Helpful hints so Paul Maurice can survive next season as coach of the Maple Leafs:
1. Convince Tie Domi to forget recent dreams of winning the Lady Byng.
2. Team apologists keep saying they're not too slow, so must convince Jason Allison and Nik Antropov to play in same time zone as linemates.
3. Stop at drugstore. Buy Obus Form for Ed Belfour and for Jean-Sebastian Aubin a reality check.
4. Pick up keys to executive washroom; lock in Richard Peddie before he has any more brilliant ideas.
5. Phone Mats Sundin. Beg him to stay. Offer moon, first-born child or something really valuable, like a tank of gasoline.
CHEQUES AND BALANCES
Larry Tanenbaum, chairman of Maple Leaf Sports and Entertainment Ltd., despite the rubble of the Raptors and Leafs' seasons, told reporters this week that: "We're only focused on building winning teams here. That's what our board and shareholders are all about."
And as soon as they get finished counting all their lovely money they'll be getting right on that 'winning' thing.
THE GOOD-BYE BOYS
Sundin is selling his home in Toronto amidst reports he's unhappy with management and the direction the team has taken. So the skids are greased for another unhappy departure of a once-beloved superstar.
Why does it always seem to end this way? Why does Dave Keon have to leave in a huff? Rick Vaive and Darryl Sittler were both given a ticket on the last stage out of Dodgetown and Curtis Joseph went from top dog to dog meat.
And it's not just hockey.
George Bell walked away mad and Dave Stieb felt abused. Carlos Delgado's reputation somehow went from all-around swell guy to a swelled head matched only by his swelled paycheque.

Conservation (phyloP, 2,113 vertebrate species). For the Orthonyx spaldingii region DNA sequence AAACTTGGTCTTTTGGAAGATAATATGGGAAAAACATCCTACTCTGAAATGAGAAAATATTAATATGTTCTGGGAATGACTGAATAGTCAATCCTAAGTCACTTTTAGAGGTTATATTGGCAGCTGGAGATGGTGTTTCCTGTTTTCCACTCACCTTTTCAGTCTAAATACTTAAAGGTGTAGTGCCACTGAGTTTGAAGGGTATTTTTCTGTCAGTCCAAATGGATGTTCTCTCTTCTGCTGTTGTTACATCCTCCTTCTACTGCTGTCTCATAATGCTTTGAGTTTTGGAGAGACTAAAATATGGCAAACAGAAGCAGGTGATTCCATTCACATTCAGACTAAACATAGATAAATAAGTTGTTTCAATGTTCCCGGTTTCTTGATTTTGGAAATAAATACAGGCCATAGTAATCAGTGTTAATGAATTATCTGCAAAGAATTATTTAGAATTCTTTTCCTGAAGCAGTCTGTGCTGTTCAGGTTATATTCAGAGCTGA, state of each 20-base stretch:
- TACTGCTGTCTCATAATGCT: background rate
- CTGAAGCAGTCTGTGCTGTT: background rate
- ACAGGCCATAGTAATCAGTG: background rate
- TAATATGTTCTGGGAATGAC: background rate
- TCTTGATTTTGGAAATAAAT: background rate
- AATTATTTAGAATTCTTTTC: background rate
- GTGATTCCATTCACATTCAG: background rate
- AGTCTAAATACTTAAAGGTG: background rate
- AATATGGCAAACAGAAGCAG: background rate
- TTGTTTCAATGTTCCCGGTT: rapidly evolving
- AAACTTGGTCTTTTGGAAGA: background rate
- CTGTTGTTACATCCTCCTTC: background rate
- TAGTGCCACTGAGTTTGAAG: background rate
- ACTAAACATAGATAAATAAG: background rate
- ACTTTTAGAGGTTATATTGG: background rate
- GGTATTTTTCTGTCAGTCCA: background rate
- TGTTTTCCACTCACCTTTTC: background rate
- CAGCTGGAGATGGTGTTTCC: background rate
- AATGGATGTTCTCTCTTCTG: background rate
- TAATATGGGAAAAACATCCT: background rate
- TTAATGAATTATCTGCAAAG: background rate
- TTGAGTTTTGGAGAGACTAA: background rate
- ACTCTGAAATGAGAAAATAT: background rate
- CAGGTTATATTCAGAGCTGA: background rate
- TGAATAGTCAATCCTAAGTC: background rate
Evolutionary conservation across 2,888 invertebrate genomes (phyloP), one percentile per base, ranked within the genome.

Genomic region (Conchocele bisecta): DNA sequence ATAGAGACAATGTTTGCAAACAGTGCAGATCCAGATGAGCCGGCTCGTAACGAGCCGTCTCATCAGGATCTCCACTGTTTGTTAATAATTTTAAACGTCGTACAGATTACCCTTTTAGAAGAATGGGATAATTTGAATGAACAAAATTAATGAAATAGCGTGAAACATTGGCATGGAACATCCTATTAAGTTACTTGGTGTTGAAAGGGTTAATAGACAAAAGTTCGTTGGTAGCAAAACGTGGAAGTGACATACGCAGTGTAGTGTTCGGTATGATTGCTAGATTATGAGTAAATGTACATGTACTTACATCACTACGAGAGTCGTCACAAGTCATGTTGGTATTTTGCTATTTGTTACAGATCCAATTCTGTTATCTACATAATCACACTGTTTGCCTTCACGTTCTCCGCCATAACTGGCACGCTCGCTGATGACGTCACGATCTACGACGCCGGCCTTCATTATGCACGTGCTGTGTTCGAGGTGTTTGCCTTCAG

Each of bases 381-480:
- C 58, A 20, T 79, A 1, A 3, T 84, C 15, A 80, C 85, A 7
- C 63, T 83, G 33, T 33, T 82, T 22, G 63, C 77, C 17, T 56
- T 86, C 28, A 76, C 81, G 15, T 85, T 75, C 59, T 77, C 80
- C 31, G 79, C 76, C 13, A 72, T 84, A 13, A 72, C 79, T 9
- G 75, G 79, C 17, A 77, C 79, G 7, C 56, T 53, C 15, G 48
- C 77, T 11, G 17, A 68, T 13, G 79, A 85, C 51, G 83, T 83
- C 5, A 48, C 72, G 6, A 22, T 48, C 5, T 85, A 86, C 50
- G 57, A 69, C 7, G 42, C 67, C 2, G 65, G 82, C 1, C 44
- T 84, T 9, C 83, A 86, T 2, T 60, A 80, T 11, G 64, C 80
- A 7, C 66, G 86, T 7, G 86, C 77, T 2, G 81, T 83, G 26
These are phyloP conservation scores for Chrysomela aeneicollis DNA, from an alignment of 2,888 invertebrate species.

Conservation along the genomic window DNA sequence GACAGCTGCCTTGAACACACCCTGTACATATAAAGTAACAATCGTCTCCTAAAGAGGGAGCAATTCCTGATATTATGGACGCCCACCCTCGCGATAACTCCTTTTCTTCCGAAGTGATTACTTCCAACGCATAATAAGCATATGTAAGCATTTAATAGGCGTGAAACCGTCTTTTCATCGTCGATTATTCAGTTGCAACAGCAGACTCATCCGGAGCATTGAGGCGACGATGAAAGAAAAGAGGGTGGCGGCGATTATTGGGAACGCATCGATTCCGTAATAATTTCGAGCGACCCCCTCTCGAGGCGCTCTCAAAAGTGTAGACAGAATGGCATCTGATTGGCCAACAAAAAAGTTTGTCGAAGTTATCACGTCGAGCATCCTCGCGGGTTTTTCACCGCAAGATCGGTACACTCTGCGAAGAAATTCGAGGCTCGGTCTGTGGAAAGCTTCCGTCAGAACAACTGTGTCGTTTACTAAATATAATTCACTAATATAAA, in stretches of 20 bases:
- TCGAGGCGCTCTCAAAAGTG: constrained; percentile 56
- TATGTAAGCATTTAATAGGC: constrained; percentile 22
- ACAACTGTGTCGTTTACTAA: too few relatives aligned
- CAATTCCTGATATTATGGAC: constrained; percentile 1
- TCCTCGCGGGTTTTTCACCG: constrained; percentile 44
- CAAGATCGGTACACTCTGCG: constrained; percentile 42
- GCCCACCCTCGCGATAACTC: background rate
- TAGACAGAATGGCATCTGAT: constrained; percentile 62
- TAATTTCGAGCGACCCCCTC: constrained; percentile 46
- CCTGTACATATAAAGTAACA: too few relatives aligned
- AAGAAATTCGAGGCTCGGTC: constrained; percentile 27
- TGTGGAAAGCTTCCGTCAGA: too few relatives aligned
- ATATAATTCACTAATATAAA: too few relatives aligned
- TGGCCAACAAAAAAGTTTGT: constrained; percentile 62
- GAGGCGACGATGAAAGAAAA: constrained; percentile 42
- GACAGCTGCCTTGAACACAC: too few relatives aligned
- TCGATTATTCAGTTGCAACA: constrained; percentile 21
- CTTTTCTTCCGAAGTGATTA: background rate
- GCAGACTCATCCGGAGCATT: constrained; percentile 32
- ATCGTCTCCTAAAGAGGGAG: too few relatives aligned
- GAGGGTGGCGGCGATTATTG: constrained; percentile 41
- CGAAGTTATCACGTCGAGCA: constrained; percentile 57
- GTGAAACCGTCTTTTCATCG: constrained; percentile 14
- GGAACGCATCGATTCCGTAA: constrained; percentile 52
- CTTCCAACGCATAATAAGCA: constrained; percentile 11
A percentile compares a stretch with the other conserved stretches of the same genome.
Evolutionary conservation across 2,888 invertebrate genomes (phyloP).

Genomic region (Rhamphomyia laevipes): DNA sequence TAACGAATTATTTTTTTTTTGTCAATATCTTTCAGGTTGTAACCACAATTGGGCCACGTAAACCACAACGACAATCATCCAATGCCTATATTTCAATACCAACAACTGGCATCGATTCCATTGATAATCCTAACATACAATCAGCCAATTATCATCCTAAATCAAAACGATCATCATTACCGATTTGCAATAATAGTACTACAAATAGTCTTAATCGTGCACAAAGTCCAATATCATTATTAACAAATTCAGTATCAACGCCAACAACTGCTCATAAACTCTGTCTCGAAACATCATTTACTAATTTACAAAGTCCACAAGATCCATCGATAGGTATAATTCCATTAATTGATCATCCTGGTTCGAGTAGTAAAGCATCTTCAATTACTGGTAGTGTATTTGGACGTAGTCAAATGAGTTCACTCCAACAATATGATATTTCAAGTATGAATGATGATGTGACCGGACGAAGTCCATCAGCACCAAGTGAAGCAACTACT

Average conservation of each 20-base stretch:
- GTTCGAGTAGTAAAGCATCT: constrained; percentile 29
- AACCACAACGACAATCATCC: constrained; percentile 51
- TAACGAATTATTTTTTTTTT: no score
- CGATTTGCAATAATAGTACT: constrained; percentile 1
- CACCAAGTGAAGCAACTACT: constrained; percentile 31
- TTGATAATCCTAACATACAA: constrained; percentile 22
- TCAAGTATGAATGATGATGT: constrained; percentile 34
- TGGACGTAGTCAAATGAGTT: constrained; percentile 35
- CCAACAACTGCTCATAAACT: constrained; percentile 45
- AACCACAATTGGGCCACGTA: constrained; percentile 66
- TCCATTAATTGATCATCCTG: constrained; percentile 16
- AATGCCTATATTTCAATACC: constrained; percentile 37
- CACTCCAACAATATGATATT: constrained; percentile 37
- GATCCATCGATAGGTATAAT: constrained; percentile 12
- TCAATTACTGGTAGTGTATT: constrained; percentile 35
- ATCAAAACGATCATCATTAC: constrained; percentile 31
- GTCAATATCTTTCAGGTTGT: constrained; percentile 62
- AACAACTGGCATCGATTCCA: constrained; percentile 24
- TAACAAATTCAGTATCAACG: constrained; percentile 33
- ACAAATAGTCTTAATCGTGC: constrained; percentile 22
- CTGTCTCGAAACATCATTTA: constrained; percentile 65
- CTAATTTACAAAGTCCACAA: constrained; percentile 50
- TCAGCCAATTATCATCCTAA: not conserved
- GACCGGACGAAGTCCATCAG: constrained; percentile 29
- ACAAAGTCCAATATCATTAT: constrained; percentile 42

Even the Raptors in their short history have seen their two best players, Tracy McGrady and Vince Carter, go from owning the town to dissing it.
Money has sometimes been the root of the evil.
They don't call this place Hogtown for nothing.
But just as often players have been bullied, disrespected or made to feel as if they are on a treadmill of defeat. If Sundin departs, now is a good time to remember that. You know, before anyone starts throwing rotten figurative veggies his way.
THE LADY IS A SCAMP
It's Desperate Housewives meets The Sopranos. Coming soon to bookstores is the autobiography of Vicki LaMotta, former wife of boxer Jake LaMotta.
Their turbulent life was depicted in the movie Raging Bull. But while the movie centred on the controversial boxer, her book, tentatively titled Knockout, is the story of Vicki, who died in 2005 at age 75.
"She wrote it almost 15 years ago but it was so hot and controversial that she decided to keep it from publication until after her death, and then only with the approval of her son, Harrison," says Wayne Parrish, whose SPORTClassic Publishing company, of Toronto, has the rights to the book.
Vicki relates tales of dating the head of the U.S. mob, movie stars such as Frank Sinatra, as well as the story behind her posing nude for Playboy ... when she was 51.
She lent her name to a cosmetics line, made commercials, appeared on TV talk shows and glamed-up fight arenas. In other words, Vicki makes Anna Benson look like a Sunday school teacher.
THE OUT OF TOWNERS
Mark Heisler of the Los Angeles Times picks Mike D'Antoni of the Phoenix Suns as coach of the year: "Apparently, he and (Steve) Nash would make a run at the playoffs with 11 guys from the YMCA."
Dwight Perry, Seattle Times: "Kirby Puckett's fiancee and children can't agree on who should take possession of his cremated remains. Guess the legal paperwork didn't include a future-urnings provision."
SMART 'N' SASSY
"I was incredibly moved by the fact that they named their son after me. Not sure what the middle name is, but I suggested 'To'." -- Former quarterback Pat Haden on J.K. McKay, his favourite prep and college receiver, naming his newborn Haden McKay.